Create your own 2D games and applications


Scrupp has a number of dependencies. If you are using the version for Windows or Mac OS X, you won't need to think about this, because everything is included in Scrupp.

Scrupp uses the following libraries:

These libraries depend on several other modules like libpng, libjpeg, libz, Ogg Vorbis and FreeType. Some of those may be optional.

The version numbers are the latest versions Scrupp is known to work with. It does not mean, that the binary versions of Scrupp exactly use these versions. It is more likely older versions are used.


On Windows, the executable scrupp.exe supports drag and drop. Thus, you can drop a script file, an archive (containing a script file named main.slua) or a directory (containing a script file named main.slua or a archive named main.sar) on the executable.

The installer will copy all nescessary files to a directory specified by the user. In addition it can associate script files (*.slua) and Scrupp archives (zip files renamed to *.sar) with Scrupp. Then a double-click on one of these file types starts Scrupp and loads the file.
Zip Archive
The zip archive needs no installation. Just extract it at some place. Remember that script files (*.slua) and Scrupp archives (*.sar) are not associated with the Scrupp executable.

Mac OS X

After the download of the disc image of Scrupp it should get mounted automatically. If nothing happens, just double-click on the file. A window will open which shows the Scrupp application ( and a directory named examples which contains - you name it - some examples. You can copy the Scrupp application anywhere you want, e.g. to your applications directory. automatically associates script files (*.slua) and Scrupp archives (*.sar) with Scrupp. Thus, they can be started with Scrupp by simply double-clicking.

The is a simple directory which Mac OS X shows as an application because of its extension (which is usually hidden). You can display the content of the directory by right-clicking on and choosing Show Package Contents. In this directory you will find the file main.slua. This is the one that is executed if you double-click on the Scrupp application. By replacing the main.slua with your own, you can easily create you own distributable application!

Scrupp supports drag and drop. Thus, you can drop a script file, an archive (containing a script file named main.slua) or a directory (containing a script file named main.slua or a archive named main.sar) on the executable.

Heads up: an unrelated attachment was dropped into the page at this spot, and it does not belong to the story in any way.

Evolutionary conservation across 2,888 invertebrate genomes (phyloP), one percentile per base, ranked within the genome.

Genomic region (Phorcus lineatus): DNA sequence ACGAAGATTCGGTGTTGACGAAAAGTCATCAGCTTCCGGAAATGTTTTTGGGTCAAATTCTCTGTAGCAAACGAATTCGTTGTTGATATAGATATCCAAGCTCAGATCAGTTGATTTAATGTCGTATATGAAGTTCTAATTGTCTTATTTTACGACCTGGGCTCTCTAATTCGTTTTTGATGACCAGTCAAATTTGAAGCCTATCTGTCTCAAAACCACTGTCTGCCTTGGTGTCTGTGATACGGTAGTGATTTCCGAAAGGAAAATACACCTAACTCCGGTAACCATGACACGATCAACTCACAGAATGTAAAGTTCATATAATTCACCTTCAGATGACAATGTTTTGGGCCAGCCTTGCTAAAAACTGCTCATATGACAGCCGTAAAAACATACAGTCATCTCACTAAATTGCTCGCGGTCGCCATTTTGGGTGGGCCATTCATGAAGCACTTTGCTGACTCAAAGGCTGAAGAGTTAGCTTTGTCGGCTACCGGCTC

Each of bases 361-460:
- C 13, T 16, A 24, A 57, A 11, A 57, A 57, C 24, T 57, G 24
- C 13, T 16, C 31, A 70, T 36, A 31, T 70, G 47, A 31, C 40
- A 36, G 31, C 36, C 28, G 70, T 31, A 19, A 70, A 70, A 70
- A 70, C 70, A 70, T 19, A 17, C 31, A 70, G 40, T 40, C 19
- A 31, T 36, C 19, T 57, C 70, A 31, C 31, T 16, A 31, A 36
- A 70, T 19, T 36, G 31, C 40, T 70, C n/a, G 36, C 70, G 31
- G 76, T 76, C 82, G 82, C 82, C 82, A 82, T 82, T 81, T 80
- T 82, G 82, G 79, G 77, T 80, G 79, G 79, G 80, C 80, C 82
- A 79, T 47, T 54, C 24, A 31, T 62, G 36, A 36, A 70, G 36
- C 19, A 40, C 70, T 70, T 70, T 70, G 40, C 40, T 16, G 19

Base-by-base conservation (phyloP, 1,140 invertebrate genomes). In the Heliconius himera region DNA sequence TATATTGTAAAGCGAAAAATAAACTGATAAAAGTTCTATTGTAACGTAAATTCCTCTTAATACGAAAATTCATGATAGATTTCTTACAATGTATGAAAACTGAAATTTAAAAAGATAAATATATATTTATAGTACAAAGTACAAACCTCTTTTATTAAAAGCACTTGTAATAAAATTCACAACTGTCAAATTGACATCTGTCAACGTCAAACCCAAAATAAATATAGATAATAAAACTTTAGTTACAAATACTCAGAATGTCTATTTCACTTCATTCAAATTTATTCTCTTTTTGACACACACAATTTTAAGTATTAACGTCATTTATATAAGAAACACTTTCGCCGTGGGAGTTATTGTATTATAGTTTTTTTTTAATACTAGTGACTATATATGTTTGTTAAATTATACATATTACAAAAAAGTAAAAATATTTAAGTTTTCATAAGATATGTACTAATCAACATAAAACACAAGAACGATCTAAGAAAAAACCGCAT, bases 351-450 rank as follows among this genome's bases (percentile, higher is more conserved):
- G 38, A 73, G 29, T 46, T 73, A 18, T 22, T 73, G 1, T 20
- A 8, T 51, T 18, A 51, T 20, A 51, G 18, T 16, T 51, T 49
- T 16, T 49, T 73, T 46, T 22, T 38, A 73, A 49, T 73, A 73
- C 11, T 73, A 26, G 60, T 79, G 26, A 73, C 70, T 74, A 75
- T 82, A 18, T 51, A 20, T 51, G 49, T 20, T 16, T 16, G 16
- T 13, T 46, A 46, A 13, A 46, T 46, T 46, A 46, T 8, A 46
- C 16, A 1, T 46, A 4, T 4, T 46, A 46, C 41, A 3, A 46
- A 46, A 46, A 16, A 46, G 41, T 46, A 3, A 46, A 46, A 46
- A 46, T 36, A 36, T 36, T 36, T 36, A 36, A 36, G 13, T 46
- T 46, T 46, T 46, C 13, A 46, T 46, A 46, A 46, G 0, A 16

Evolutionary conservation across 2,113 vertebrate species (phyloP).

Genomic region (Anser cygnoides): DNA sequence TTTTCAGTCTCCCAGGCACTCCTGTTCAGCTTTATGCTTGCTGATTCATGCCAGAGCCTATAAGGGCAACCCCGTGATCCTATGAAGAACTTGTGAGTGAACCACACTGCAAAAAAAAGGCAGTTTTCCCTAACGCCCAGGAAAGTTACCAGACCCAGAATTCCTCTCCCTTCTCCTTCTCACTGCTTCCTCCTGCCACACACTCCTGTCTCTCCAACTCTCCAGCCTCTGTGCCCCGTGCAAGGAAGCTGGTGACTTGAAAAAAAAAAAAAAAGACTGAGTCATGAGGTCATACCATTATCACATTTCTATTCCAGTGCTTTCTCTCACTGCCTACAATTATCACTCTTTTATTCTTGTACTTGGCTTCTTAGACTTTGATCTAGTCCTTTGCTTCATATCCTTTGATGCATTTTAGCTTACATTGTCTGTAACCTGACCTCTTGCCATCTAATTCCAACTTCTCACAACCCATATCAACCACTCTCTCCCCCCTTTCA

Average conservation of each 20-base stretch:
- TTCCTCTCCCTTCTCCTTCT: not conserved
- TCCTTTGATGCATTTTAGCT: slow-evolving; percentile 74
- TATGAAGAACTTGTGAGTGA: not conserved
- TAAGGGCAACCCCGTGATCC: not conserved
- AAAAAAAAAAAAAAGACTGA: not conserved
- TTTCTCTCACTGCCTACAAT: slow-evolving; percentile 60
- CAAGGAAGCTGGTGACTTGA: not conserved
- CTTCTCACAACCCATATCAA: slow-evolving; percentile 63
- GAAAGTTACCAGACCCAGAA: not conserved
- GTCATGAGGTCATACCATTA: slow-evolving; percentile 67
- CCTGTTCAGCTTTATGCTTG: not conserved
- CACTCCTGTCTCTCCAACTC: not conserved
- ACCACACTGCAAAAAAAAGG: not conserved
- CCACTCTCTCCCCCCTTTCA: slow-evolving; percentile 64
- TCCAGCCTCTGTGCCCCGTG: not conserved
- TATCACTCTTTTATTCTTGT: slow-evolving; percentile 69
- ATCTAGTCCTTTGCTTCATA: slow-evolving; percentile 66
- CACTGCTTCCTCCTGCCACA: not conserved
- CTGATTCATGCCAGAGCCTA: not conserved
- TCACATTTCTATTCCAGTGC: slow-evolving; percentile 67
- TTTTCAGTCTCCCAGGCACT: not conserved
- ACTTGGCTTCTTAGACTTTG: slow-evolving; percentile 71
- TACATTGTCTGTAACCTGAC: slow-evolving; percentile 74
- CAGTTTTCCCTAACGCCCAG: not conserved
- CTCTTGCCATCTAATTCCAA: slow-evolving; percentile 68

On Linux, you have to compile Scrupp yourself, but that's easier than you might think. The first thing is to install all dependencies. The following table shows the packages you need to install on Ubuntu and Debian:

Name Debian/Ubuntu package name

To install all these dependencies on Debian/Ubuntu run:

$ sudo apt-get install pkg-config liblua5.1-0-dev libphysfs-dev libcairo2-dev \
libsdl1.2-dev libsdl-image1.2-dev libsdl-mixer1.2-dev libsdl-ttf2.0-dev \
libsmpeg-dev libgtk2.0-dev

Scrupp uses the Autotools. That means the following three commands compile and install Scrupp:

$ ./configure
$ make
$ sudo make install

This will install Scrupp using /usr/local as the root directory. That means, the binary will be copied to /usr/local/bin, the examples, fonts and scripts to /usr/local/share/scrupp and the documentation to /usr/local/doc/scrupp. If you want to change this, use the --prefix option of the configure script (see ./configure --help for all of the options).

If you just want to give it a try, stop after running make and copy the scrupp binary from src/ to the top directory:

$ cp src/scrupp .

Then you can execute it by typing

$ ./scrupp

This will load the default file main.slua in the top directory.

If you have the development version of Scrupp (checkout via SVN) then the first thing is to generate the configure script. You will need autoconf and automake (on Debian/Ubuntu: sudo apt-get install autoconf automake). To generate the files, run:

$ ./

After that, you can follow the steps above.

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Last modified Thu Sep 24, 2009